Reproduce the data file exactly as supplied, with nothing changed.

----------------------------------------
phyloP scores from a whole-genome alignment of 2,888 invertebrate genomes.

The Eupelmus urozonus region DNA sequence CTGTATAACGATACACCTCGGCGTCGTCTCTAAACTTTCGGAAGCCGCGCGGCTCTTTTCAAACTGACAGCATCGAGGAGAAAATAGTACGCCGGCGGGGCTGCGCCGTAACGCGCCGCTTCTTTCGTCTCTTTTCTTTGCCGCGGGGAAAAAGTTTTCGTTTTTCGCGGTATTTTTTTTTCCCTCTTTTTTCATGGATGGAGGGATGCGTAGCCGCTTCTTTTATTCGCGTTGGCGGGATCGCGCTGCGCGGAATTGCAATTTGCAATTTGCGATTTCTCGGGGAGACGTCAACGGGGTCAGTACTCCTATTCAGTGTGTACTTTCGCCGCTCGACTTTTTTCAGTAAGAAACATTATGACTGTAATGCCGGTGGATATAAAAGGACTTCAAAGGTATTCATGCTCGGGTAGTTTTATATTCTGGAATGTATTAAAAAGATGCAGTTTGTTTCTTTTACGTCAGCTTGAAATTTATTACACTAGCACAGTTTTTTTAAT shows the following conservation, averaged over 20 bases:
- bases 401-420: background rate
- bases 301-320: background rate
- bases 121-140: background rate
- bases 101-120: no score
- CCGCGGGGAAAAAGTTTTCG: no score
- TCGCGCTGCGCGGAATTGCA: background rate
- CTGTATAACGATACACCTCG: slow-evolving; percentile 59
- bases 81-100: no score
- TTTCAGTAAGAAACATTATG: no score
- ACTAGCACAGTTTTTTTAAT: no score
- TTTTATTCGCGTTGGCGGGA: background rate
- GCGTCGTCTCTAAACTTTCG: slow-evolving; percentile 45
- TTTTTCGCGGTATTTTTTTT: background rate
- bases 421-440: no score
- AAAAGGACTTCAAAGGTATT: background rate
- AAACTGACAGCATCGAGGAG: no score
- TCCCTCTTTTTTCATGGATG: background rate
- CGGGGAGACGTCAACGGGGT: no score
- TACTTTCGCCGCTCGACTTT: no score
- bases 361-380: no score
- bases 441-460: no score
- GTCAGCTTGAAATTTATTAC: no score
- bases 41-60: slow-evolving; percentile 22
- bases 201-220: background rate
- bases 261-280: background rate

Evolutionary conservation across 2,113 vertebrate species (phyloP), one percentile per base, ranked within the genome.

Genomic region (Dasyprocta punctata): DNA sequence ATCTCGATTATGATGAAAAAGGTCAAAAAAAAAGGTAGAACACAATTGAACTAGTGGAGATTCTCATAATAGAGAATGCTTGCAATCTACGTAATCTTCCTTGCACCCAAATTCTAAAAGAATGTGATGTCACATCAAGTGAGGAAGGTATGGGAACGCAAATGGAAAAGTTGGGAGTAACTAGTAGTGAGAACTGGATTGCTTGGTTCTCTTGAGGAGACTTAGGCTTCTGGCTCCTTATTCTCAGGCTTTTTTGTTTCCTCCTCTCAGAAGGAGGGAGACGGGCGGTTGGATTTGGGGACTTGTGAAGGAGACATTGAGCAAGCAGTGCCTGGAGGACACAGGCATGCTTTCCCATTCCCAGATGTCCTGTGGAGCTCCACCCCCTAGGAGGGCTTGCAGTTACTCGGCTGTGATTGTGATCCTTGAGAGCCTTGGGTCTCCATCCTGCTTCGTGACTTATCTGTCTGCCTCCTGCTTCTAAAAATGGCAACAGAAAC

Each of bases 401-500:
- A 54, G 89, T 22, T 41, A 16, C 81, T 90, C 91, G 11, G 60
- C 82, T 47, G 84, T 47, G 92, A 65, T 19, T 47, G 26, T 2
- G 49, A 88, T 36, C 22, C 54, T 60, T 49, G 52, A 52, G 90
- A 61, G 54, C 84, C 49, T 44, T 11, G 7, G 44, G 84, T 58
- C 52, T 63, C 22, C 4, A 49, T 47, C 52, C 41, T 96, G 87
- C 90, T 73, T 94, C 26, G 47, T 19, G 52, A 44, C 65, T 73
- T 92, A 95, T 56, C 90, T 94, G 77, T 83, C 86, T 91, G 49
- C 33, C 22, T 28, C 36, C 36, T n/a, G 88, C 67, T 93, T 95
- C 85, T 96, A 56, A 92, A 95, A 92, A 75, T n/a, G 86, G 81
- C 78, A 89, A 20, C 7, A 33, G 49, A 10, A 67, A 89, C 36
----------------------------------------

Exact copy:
phyloP scores from a whole-genome alignment of 2,888 invertebrate genomes.

The Eupelmus urozonus region DNA sequence CTGTATAACGATACACCTCGGCGTCGTCTCTAAACTTTCGGAAGCCGCGCGGCTCTTTTCAAACTGACAGCATCGAGGAGAAAATAGTACGCCGGCGGGGCTGCGCCGTAACGCGCCGCTTCTTTCGTCTCTTTTCTTTGCCGCGGGGAAAAAGTTTTCGTTTTTCGCGGTATTTTTTTTTCCCTCTTTTTTCATGGATGGAGGGATGCGTAGCCGCTTCTTTTATTCGCGTTGGCGGGATCGCGCTGCGCGGAATTGCAATTTGCAATTTGCGATTTCTCGGGGAGACGTCAACGGGGTCAGTACTCCTATTCAGTGTGTACTTTCGCCGCTCGACTTTTTTCAGTAAGAAACATTATGACTGTAATGCCGGTGGATATAAAAGGACTTCAAAGGTATTCATGCTCGGGTAGTTTTATATTCTGGAATGTATTAAAAAGATGCAGTTTGTTTCTTTTACGTCAGCTTGAAATTTATTACACTAGCACAGTTTTTTTAAT shows the following conservation, averaged over 20 bases:
- bases 401-420: background rate
- bases 301-320: background rate
- bases 121-140: background rate
- bases 101-120: no score
- CCGCGGGGAAAAAGTTTTCG: no score
- TCGCGCTGCGCGGAATTGCA: background rate
- CTGTATAACGATACACCTCG: slow-evolving; percentile 59
- bases 81-100: no score
- TTTCAGTAAGAAACATTATG: no score
- ACTAGCACAGTTTTTTTAAT: no score
- TTTTATTCGCGTTGGCGGGA: background rate
- GCGTCGTCTCTAAACTTTCG: slow-evolving; percentile 45
- TTTTTCGCGGTATTTTTTTT: background rate
- bases 421-440: no score
- AAAAGGACTTCAAAGGTATT: background rate
- AAACTGACAGCATCGAGGAG: no score
- TCCCTCTTTTTTCATGGATG: background rate
- CGGGGAGACGTCAACGGGGT: no score
- TACTTTCGCCGCTCGACTTT: no score
- bases 361-380: no score
- bases 441-460: no score
- GTCAGCTTGAAATTTATTAC: no score
- bases 41-60: slow-evolving; percentile 22
- bases 201-220: background rate
- bases 261-280: background rate

Evolutionary conservation across 2,113 vertebrate species (phyloP), one percentile per base, ranked within the genome.

Genomic region (Dasyprocta punctata): DNA sequence ATCTCGATTATGATGAAAAAGGTCAAAAAAAAAGGTAGAACACAATTGAACTAGTGGAGATTCTCATAATAGAGAATGCTTGCAATCTACGTAATCTTCCTTGCACCCAAATTCTAAAAGAATGTGATGTCACATCAAGTGAGGAAGGTATGGGAACGCAAATGGAAAAGTTGGGAGTAACTAGTAGTGAGAACTGGATTGCTTGGTTCTCTTGAGGAGACTTAGGCTTCTGGCTCCTTATTCTCAGGCTTTTTTGTTTCCTCCTCTCAGAAGGAGGGAGACGGGCGGTTGGATTTGGGGACTTGTGAAGGAGACATTGAGCAAGCAGTGCCTGGAGGACACAGGCATGCTTTCCCATTCCCAGATGTCCTGTGGAGCTCCACCCCCTAGGAGGGCTTGCAGTTACTCGGCTGTGATTGTGATCCTTGAGAGCCTTGGGTCTCCATCCTGCTTCGTGACTTATCTGTCTGCCTCCTGCTTCTAAAAATGGCAACAGAAAC

Each of bases 401-500:
- A 54, G 89, T 22, T 41, A 16, C 81, T 90, C 91, G 11, G 60
- C 82, T 47, G 84, T 47, G 92, A 65, T 19, T 47, G 26, T 2
- G 49, A 88, T 36, C 22, C 54, T 60, T 49, G 52, A 52, G 90
- A 61, G 54, C 84, C 49, T 44, T 11, G 7, G 44, G 84, T 58
- C 52, T 63, C 22, C 4, A 49, T 47, C 52, C 41, T 96, G 87
- C 90, T 73, T 94, C 26, G 47, T 19, G 52, A 44, C 65, T 73
- T 92, A 95, T 56, C 90, T 94, G 77, T 83, C 86, T 91, G 49
- C 33, C 22, T 28, C 36, C 36, T n/a, G 88, C 67, T 93, T 95
- C 85, T 96, A 56, A 92, A 95, A 92, A 75, T n/a, G 86, G 81
- C 78, A 89, A 20, C 7, A 33, G 49, A 10, A 67, A 89, C 36